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Careplus Medical Supply, Inc. v. Selective Insurance Co. of America

New York Supreme Court, Appellate Term, Second Department


March 10, 2009

CAREPLUS MEDICAL SUPPLY, INC., AS ASSIGNEE OF LUIS GOMEZ, APPELLANT,
v.
SELECTIVE INSURANCE COMPANY OF AMERICA, RESPONDENT.

Accepted for Miscellaneous Reports Publication

Published by New York State Law Reporting Bureau pursuant to Judiciary Law § 431.

As corrected through Wednesday, November 18, 2009

{**25 Misc 3d at 49}

OPINION OF THE COURT

Memorandum

Order, insofar as appealed from, affirmed without costs.

In this action by a provider to recover assigned first-party no-fault benefits, plaintiff moved for summary judgment. Defendant opposed the motion and moved for summary judgment dismissing the complaint, arguing that a conflict of law analysis required the application of New Jersey law, pursuant to which plaintiff's complaint should be dismissed on the ground that the supplies provided were not medically necessary. By order dated March 13, 2008, the District Court denied both motions. The instant appeal by plaintiff ensued.

There is no dispute that a conflict exists between New York law and New Jersey law with respect to the issues raised herein. New York law requires a claim for no-fault benefits to be timely and properly denied on a prescribed NF-10 denial of claim form (see Nyack Hosp. v State Farm Mut. Auto. Ins. Co., 11 AD3d 664 [2004]; Mount Sinai Hosp. v Triboro Coach, 263 AD2d 11 [1999]), does not permit insurer's delay letters, which request no verification, to toll the statutory period in which a claim must be paid or denied (see Nyack Hosp. v Encompass Ins. Co., 23 AD3d 535 [2005]; Ocean Diagnostic Imaging P.C. v Citiwide Auto Leasing Inc., 8 Misc 3d 138[A], 2005 NY Slip Op 51314[U] [App Term, 2d & 11th Jud Dists 2005]), and provides that the defenses of lack of medical necessity and provider fraud are precluded if not timely and properly asserted (see Fair Price Med. Supply Corp. v Travelers Indem. Co., 10 NY3d 556 [2008]; Presbyterian Hosp. in City of N.Y. v Maryland Cas. Co., 90 NY2d 274, 282 [1997]; Melbourne Med., P.C. v Utica Mut. Ins. Co., 4 Misc 3d 92 [App Term, 2d & 11th Jud Dists 2004]). New Jersey law, on the other hand, permits the defense of lack of medical necessity to be raised at any time (see Kowaleski v Allstate Ins. Co., 238 NJ Super 210, 218, 569 A2d 815, 819 [1990]).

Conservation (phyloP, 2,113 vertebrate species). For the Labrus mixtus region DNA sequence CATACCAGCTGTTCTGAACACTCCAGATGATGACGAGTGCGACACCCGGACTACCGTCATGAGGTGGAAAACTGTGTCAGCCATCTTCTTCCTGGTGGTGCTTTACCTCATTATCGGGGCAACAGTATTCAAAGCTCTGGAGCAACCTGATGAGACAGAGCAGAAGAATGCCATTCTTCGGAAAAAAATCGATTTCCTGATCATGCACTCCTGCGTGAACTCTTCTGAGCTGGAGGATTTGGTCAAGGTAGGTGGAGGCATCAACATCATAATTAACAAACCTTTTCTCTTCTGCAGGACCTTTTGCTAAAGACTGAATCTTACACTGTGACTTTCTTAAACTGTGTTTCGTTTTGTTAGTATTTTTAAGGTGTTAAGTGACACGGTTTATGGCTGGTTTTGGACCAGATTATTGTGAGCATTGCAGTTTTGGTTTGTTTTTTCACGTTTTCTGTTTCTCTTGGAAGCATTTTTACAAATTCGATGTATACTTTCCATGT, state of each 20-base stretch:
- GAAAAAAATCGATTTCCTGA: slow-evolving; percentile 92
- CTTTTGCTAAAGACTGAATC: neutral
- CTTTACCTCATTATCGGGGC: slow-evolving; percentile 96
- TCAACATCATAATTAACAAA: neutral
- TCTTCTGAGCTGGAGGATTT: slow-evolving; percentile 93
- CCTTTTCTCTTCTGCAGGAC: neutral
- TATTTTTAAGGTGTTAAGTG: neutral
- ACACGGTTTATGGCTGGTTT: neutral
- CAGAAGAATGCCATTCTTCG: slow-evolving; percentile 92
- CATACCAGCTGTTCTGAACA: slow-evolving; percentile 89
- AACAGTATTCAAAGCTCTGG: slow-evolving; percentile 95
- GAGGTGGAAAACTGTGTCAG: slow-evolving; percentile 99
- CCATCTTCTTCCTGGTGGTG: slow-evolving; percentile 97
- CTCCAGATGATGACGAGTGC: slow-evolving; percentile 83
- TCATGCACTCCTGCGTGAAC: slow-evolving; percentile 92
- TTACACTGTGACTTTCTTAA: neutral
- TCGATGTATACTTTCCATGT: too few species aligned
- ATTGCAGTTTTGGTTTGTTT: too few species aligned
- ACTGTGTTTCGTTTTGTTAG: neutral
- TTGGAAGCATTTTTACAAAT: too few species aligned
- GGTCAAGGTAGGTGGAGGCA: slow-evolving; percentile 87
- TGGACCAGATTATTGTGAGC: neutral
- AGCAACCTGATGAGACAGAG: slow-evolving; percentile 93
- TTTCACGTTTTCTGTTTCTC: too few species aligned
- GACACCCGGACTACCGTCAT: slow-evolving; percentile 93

A conflict of law relating to an insurance policy must be resolved by applying the conflict of law rules relevant to contracts (see Zurich Ins. Co. v Shearson Lehman Hutton, 84 NY2d 309, 319 [1994]; Matter of Allstate Ins. Co. [Stolarz--New Jersey Mfrs. Ins. Co.], 81 NY2d 219, 226 [1993]). The Court of Appeals has adopted a "center of gravity" or "grouping of contacts" approach (Auten v Auten, 308 NY 155, 160 [1954]), which gives controlling effect to the law of the state that has "the most significant relationship to the transaction and the{**25 Misc 3d at 50} parties" (Restatement [Second] of Conflict of Laws § 188 [1]). In addition to the traditional determinative factor of the place of contracting, which should be given "heavy weight" in a grouping of contacts analysis (see Haag v Barnes, 9 NY2d 554, 560 [1961]), the places of negotiation and performance, the location of the subject matter of the contract, and the domicile or place of business of the contracting parties are also to be considered (see Zurich Ins. Co., 84 NY2d at 319; Restatement [Second] of Conflict of Laws § 188 [2]). The accident herein occurred in New York. The relevant insurance policy was negotiated and entered into in New Jersey by the insureds who lived in New Jersey, for a vehicle which was garaged and registered in New Jersey. The assignor, who was driving the insureds' vehicle at the time of the accident, also resided in New Jersey.

While "strong governmental interests . . . [may] be considered" (Matter of Allstate Ins. Co. [Stolarz--New Jersey Mfrs. Ins. Co.], 81 NY2d at 226), we find that governmental policy is not an overriding factor under the circumstances presented herein (see e.g. Matter of Eagle Ins. Co. v Singletary, 279 AD2d 56 [2000]). Therefore, upon the application of a "center of gravity" or "grouping of contacts" analysis, we find that the dispositive factors weigh in New Jersey's favor and, therefore, its law should control (see e.g. Scotland v Allstate Ins. Co., 35 AD3d 584 [2006]; Matter of Eagle Ins. Co. v Singletary, 279 AD2d at 56). Consequently, since defendant is not precluded from raising the defense of lack of medical necessity under New Jersey law, defendant raised a triable issue of fact. Accordingly, the District Court's order, insofar as appealed from, is affirmed.

Tanenbaum, J.P., Molia and LaCava, JJ., concur.

20090310

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